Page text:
Ditch all those screens and teach your kids these classics from your childhood.
By TRACY COLLINS ORTLIEB MARCH 20, 2020
When you were a kid, weekends provided endless opportunities—and time—to get lost in a book, hide out in a treehouse, or aim a telescope at the stars. They were your time to explore, forge friendships, and find fun in any way your creative little brain could imagine. Don’t you want to introduce some of that old-fashioned fun into your kiddos’ lives before they grow up? If so, here are the old-school activities that you loved from your childhood, and that your kids are sure to love in theirs
1. Cat’s cradle
Easy to learn and open to all ages, cat’s cradle challenges players to change from one complex string formation to another. It’s simple, stimulating, and comes at an unbeatable price—all you need is some string.
“Cat’s cradle is an optimal game between a parent and child or children,” says Donna German, a parenting expert and psychotherapist in New York City. “It encourages hand-eye coordination, effective communication, and teamwork.”
2. Jumping rope
Grab a jump rope and teach your kids games like double dutch or bunny hop, says Sarah Alan, a Chicago-based psychotherapist and parenting coach. “Jumping rope is incredible exercise, not to mention a wonderful practice in coordination,” Alan says.
3. Learning classic schoolyard games
Remember Simon says, red rover, and mother may I? Introduce children to the old-school games you played in the schoolyard, each of which challenges memory and coordination—and all of which are guaranteed fun.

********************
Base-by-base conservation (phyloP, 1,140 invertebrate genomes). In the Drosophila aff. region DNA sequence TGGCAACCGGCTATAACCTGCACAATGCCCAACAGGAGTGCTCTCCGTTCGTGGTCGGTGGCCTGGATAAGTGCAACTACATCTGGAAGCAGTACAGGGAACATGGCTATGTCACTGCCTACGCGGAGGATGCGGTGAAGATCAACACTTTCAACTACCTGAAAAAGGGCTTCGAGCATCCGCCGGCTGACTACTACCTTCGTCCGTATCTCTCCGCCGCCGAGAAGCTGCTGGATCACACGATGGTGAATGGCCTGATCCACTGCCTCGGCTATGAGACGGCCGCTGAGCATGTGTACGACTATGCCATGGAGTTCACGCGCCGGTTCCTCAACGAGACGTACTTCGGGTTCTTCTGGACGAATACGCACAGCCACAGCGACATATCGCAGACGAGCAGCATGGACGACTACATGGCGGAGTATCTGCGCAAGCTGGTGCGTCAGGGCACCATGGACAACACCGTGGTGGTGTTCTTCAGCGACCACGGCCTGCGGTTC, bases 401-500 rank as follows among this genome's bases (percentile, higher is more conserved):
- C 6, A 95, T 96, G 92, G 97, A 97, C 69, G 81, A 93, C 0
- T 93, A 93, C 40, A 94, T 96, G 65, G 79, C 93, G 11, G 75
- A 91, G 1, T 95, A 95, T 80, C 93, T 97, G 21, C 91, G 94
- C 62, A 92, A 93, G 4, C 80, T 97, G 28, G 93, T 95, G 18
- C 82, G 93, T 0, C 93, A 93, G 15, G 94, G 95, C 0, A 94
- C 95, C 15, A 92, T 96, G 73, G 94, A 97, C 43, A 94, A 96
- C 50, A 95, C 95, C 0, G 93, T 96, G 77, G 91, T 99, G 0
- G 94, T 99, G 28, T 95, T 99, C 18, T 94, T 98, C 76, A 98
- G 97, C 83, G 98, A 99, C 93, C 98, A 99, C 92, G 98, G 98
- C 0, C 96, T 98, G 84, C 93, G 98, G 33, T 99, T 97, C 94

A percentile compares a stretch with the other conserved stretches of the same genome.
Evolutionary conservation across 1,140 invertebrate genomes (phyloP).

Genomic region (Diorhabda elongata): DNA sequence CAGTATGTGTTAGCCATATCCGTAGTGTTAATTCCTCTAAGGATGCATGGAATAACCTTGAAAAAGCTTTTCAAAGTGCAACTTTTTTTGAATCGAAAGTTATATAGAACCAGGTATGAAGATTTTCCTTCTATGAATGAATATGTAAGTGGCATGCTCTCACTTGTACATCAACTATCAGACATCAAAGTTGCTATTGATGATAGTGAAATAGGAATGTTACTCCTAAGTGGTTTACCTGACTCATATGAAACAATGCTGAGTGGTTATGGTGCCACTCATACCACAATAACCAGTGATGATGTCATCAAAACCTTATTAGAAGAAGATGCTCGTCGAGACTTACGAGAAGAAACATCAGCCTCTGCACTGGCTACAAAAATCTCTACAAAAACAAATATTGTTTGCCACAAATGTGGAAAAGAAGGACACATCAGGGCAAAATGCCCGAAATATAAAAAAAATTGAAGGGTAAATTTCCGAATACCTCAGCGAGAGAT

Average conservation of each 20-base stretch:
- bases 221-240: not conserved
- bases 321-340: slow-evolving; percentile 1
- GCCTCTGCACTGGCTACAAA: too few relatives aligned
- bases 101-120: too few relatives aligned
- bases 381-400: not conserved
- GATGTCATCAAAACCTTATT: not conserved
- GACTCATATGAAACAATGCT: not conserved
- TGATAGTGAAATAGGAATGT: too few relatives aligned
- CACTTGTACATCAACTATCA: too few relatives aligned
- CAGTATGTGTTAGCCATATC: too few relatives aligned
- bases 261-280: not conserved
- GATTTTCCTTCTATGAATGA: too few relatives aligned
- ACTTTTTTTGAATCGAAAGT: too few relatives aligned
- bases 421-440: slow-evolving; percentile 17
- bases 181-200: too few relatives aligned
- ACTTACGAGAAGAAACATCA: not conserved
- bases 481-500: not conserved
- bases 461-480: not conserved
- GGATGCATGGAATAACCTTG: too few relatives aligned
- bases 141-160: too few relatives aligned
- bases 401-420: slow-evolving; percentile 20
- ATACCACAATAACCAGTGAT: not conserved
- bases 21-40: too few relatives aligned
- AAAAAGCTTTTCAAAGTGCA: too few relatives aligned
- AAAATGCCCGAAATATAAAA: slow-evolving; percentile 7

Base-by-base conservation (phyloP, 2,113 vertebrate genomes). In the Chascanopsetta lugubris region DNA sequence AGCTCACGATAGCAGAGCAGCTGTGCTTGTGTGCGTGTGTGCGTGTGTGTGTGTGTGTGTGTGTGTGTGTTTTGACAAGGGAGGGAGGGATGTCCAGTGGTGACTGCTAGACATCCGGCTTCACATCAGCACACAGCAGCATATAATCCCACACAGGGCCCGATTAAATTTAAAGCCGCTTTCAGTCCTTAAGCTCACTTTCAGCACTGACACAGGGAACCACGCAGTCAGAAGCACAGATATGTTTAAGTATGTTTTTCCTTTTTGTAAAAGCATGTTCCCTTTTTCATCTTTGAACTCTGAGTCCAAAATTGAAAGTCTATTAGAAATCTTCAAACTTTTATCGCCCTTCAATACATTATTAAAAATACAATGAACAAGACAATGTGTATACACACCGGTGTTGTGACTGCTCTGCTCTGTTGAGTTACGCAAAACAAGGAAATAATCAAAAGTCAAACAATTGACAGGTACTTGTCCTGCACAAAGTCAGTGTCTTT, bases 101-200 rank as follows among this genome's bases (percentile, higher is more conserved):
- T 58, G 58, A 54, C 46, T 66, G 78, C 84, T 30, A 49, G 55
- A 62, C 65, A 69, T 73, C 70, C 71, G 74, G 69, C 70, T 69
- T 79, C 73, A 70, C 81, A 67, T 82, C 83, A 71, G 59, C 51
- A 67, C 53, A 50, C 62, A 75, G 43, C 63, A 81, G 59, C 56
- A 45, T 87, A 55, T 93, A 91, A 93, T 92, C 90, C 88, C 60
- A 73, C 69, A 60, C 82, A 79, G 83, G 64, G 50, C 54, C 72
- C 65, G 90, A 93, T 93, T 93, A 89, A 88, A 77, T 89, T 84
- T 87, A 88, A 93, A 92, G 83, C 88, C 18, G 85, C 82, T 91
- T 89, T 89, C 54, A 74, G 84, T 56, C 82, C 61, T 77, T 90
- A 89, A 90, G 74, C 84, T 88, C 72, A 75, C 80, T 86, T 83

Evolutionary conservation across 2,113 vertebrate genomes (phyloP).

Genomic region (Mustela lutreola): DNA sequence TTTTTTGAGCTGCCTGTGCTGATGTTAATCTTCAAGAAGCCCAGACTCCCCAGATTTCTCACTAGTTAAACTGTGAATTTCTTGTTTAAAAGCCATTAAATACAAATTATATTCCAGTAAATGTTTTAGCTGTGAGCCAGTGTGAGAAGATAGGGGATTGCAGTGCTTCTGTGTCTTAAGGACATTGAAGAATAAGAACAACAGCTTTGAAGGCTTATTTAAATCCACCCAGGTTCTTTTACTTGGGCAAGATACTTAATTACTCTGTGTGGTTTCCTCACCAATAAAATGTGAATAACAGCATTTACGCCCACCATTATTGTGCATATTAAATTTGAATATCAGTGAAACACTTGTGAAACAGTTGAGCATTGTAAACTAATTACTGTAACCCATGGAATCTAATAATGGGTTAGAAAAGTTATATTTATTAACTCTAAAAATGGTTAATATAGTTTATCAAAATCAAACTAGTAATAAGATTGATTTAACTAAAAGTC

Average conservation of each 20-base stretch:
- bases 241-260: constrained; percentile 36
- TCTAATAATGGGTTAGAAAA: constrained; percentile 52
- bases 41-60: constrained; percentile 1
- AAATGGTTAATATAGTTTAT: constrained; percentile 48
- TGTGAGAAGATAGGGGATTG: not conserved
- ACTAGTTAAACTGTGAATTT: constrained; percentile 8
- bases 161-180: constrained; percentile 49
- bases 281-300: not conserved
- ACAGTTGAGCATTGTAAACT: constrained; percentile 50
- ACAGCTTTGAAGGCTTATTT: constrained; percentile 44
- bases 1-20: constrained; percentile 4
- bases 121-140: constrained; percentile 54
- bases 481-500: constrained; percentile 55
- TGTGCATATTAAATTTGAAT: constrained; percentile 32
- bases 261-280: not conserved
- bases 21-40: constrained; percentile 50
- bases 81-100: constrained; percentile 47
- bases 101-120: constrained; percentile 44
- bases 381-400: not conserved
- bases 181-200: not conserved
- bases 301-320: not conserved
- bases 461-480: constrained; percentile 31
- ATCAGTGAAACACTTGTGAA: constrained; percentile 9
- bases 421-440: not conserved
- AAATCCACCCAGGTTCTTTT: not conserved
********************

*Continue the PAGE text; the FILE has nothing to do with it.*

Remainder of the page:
4. Playing pick-up sticks
Play this age-old game of physical and mental skill in which a bundle of sticks are dropped into a random pile onto a table top, challenging each player to remove a stick from the pile without disturbing any of the others. “Pick-up sticks really demands a mastery of both strategy and hand-eye coordination,” says Alan.
5. Opening a lemonade stand
A hallmark of warm summer weekends, a lemonade stand isn’t merely a good time—it also teaches kids skills ranging from money management to marketing. Money raised by the stand can be applied to a special toy, trip, or college fund—or they can consider donating their profits to charity.
6. Catching fireflies
Catching fireflies has always been one of the most magical aspects of warm-weather evenings. A flash of yellow light as the sun is setting sparks a playful chase around the yard, and before you know it, you are holding a little bit of magic in your hand. The whimsical catch-and-release classic requires nothing more than a glass jar—modified with air holes, of course—and a sense of adventure.
7. Building a fort
Whether it’s constructed out of sofa cushions or a sheet thrown over a trampoline, your kids will love having their own special place just for them. Grab a few books and some flashlights and let them read and tell stories into the night while hunkered down in their cozy confines.
8. Walking on tin-can stilts
Gather up some old coffee cans and a few pieces of string, and let your kids experience the fun of being tall without having to grow up. And if you feel like adding the element of friendly competition into the mix, organize a tin-can stilt race for them and their friends.
9. Getting an ant farm